Animal Cognition

, Volume 19, Issue 3, pp 581–591 | Cite as

Multiple cue use and integration in pigeons (Columba livia)

  • Eric L. G. Legge
  • Christopher R. Madan
  • Marcia L. SpetchEmail author
  • Elliot A. Ludvig
Original Paper


Encoding multiple cues can improve the accuracy and reliability of navigation and goal localization. Problems may arise, however, if one cue is displaced and provides information which conflicts with other cues. Here we investigated how pigeons cope with cue conflict by training them to locate a goal relative to two landmarks and then varying the amount of conflict between the landmarks. When the amount of conflict was small, pigeons tended to integrate both cues in their search patterns. When the amount of conflict was large, however, pigeons used information from both cues independently. This context-dependent strategy for resolving spatial cue conflict agrees with Bayes optimal calculations for using information from multiple sources.


Cue integration Spatial navigation Bayesian Pigeons Hierarchical Win-shift Spatial cognition Cue-conflict Computational modeling 



The authors are thankful to Isaac Lank for help in designing and maintain the experimental apparatus and the many undergraduate research assistants who helped run daily experimental trials. We especially thank Carla Edgington and Andrea Nicole Savignac for their exceptional work scoring, coordinating subject run schedules, and running subjects. Funding was provided by a National Sciences and Engineering Research Council (NSERC) of Canada Discovery grant #38861 to MLS, and NSERC Alexander Graham Bell Canada Graduate Scholarships (Doctoral-level) to ELGL and CRM.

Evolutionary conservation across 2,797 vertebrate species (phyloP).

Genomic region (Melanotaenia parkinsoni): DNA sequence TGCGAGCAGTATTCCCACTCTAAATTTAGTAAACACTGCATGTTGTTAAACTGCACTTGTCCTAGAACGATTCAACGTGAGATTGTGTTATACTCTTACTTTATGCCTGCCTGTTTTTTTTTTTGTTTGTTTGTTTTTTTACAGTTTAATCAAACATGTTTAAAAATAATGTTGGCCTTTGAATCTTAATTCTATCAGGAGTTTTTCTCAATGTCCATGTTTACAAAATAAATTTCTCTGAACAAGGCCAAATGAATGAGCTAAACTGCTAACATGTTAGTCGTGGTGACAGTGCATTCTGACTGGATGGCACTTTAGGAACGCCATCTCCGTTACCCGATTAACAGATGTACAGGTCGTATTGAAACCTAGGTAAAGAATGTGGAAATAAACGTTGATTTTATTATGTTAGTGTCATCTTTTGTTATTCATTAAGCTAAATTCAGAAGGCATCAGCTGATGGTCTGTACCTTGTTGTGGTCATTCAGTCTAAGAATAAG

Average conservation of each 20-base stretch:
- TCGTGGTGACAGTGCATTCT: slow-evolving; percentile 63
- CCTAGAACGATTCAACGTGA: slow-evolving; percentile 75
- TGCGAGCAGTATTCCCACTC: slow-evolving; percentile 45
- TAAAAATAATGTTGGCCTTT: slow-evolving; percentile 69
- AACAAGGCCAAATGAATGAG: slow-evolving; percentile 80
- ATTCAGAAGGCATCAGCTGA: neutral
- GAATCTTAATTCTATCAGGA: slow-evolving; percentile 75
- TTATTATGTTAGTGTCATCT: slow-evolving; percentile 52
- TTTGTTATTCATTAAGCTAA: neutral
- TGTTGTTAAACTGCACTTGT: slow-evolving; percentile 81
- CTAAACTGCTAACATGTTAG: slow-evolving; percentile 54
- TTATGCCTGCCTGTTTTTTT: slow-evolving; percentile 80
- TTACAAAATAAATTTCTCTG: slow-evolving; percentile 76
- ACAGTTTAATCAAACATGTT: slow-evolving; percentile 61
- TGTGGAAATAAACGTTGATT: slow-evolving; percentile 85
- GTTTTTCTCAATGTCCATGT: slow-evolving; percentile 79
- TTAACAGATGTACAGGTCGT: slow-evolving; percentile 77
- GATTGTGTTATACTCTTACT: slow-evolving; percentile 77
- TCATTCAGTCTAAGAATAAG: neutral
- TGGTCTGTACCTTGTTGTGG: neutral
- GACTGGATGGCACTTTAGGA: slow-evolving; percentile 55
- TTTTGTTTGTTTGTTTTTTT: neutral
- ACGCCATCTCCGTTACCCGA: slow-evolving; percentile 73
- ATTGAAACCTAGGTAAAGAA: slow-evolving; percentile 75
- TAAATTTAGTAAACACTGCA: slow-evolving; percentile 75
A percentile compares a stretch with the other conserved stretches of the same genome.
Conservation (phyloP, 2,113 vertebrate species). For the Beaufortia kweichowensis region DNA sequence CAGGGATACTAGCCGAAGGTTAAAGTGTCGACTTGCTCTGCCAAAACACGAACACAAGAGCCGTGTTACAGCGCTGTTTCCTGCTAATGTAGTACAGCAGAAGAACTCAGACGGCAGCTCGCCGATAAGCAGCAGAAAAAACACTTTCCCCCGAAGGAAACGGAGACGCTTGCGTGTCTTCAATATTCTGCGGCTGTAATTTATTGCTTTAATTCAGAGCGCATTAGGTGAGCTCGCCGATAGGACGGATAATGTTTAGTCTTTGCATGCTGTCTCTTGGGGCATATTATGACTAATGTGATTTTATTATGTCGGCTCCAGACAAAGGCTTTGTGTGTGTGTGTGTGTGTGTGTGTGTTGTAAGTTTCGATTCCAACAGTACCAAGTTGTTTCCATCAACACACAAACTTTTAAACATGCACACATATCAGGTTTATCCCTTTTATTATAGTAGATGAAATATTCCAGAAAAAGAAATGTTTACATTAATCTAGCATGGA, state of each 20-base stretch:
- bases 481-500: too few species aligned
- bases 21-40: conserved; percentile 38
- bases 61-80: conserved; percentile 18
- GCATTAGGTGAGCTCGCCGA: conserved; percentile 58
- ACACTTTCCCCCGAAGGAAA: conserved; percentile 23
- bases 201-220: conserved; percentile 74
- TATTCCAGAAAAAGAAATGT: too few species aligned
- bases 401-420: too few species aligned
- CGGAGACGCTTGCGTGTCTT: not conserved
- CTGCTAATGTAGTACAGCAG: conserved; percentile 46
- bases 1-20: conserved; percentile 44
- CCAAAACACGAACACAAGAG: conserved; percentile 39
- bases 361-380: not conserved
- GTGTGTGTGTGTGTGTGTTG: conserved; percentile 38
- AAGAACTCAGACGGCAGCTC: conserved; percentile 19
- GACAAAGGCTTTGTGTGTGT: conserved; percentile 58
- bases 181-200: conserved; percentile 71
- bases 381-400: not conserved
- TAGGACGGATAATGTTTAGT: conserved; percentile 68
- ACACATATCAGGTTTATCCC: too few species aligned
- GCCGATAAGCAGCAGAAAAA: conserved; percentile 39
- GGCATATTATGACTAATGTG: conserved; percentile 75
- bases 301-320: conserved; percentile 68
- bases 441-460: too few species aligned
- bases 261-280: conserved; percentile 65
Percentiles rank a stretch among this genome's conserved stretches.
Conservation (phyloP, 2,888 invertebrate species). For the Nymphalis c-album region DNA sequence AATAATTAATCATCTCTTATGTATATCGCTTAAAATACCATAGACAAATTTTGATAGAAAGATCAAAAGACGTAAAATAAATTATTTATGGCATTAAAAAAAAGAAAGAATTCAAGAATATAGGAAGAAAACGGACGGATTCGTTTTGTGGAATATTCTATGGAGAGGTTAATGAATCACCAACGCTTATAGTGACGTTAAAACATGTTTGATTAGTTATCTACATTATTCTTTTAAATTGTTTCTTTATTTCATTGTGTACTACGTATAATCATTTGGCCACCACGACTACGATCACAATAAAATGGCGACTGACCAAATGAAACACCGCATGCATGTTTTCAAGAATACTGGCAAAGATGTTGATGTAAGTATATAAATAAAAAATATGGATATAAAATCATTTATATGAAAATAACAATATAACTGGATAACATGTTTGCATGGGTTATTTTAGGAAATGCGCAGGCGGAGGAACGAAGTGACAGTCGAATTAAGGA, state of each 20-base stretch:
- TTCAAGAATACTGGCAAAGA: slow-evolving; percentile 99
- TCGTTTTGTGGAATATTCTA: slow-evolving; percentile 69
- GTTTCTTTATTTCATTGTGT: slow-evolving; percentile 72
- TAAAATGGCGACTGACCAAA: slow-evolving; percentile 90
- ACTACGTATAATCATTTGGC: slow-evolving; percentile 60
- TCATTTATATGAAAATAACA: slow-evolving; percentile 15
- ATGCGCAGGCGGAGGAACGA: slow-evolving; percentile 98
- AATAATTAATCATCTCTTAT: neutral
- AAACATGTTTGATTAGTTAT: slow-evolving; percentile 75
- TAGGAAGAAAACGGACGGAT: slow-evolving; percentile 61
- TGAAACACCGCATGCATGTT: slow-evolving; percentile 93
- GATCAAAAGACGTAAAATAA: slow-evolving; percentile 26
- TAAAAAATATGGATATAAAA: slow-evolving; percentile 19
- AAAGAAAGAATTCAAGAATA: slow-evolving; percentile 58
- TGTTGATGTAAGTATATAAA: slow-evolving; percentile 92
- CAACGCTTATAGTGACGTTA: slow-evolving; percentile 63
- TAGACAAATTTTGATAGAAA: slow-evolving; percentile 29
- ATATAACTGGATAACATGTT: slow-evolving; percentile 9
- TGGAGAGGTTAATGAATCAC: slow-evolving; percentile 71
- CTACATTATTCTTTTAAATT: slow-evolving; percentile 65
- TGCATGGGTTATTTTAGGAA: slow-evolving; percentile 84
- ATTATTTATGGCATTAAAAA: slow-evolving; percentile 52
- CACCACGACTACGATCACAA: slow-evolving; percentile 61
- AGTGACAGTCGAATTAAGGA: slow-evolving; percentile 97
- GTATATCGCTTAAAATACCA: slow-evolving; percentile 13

Compliance with ethical standards

Ethical statement

All procedures performed in studies involving animals were in accordance with the ethical standards of the University of Alberta and the Canadian Council on Animal Care and were approved by the Bioscience Animal Care and Use Committee.

Conflict of interest

The authors declare that they have no conflict of interest.


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Copyright information

© Springer-Verlag Berlin Heidelberg 2016

Authors and Affiliations

  • Eric L. G. Legge
    • 1
  • Christopher R. Madan
    • 1
    • 2
  • Marcia L. Spetch
    • 1
    Email author
  • Elliot A. Ludvig
    • 3
  1. 1.Department of PsychologyUniversity of AlbertaEdmontonCanada
  2. 2.Department of PsychologyBoston CollegeChestnut HillUSA
  3. 3.Department of PsychologyUniversity of WarwickCoventryUK

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